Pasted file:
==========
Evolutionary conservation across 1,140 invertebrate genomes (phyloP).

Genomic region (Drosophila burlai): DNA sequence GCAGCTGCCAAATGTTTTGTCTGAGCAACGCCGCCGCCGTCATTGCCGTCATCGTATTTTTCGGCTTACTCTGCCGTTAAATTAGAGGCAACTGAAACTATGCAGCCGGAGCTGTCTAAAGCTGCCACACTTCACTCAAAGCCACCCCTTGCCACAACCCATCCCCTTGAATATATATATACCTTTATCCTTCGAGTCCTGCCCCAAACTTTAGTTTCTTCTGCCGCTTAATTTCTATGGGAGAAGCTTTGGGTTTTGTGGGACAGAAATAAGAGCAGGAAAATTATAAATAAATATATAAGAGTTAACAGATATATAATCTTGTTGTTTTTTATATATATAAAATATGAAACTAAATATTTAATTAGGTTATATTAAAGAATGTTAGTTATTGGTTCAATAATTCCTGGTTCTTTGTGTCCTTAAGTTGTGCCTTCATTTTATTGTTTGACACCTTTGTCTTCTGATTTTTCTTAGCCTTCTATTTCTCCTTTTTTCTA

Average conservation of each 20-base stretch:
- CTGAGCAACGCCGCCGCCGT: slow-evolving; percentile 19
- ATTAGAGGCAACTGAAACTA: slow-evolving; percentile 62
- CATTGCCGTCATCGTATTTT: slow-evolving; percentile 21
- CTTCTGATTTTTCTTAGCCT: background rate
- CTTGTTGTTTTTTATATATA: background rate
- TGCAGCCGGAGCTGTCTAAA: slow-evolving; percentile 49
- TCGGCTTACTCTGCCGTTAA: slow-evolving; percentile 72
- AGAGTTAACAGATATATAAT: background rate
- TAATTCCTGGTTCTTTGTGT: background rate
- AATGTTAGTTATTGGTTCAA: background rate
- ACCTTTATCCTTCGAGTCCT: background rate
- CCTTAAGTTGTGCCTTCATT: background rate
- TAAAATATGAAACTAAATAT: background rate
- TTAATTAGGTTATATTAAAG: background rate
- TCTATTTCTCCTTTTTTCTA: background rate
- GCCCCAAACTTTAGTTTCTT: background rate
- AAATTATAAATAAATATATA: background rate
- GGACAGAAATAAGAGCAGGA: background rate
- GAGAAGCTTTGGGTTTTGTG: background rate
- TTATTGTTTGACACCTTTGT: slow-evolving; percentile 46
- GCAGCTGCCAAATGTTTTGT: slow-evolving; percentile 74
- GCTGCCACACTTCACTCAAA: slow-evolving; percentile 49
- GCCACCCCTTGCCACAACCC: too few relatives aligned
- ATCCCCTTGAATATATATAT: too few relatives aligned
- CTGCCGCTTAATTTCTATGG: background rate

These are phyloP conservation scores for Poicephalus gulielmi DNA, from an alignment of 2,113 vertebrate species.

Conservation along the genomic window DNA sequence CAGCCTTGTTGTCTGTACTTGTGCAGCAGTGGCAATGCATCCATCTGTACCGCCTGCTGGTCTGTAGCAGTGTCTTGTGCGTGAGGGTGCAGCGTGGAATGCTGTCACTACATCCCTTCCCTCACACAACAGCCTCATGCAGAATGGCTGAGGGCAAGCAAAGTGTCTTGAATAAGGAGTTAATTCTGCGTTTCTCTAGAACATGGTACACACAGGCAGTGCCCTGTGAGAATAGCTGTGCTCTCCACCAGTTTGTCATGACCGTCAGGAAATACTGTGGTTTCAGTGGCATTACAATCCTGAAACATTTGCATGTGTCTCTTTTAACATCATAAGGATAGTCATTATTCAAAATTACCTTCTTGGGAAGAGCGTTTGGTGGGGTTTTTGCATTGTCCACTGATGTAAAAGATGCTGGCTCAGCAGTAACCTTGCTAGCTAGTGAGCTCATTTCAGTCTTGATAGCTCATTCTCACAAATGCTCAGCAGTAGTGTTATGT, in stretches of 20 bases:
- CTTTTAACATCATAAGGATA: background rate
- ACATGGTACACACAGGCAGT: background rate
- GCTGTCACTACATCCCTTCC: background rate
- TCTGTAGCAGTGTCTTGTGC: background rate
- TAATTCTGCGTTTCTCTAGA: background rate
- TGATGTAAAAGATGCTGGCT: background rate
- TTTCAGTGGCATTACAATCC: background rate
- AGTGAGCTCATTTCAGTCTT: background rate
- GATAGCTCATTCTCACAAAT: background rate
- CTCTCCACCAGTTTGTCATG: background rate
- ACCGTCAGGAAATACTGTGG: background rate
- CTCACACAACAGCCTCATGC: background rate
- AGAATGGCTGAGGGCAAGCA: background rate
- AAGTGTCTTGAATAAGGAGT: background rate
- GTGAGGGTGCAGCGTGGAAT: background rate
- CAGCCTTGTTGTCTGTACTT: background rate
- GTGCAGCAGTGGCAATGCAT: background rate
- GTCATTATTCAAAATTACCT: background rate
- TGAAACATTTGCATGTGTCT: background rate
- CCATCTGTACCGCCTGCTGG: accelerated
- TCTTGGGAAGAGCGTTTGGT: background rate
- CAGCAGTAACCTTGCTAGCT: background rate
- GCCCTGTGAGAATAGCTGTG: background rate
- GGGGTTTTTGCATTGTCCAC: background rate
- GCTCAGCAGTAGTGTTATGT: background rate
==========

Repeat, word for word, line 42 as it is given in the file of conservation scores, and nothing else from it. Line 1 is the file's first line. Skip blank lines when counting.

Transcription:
- CTCACACAACAGCCTCATGC: background rate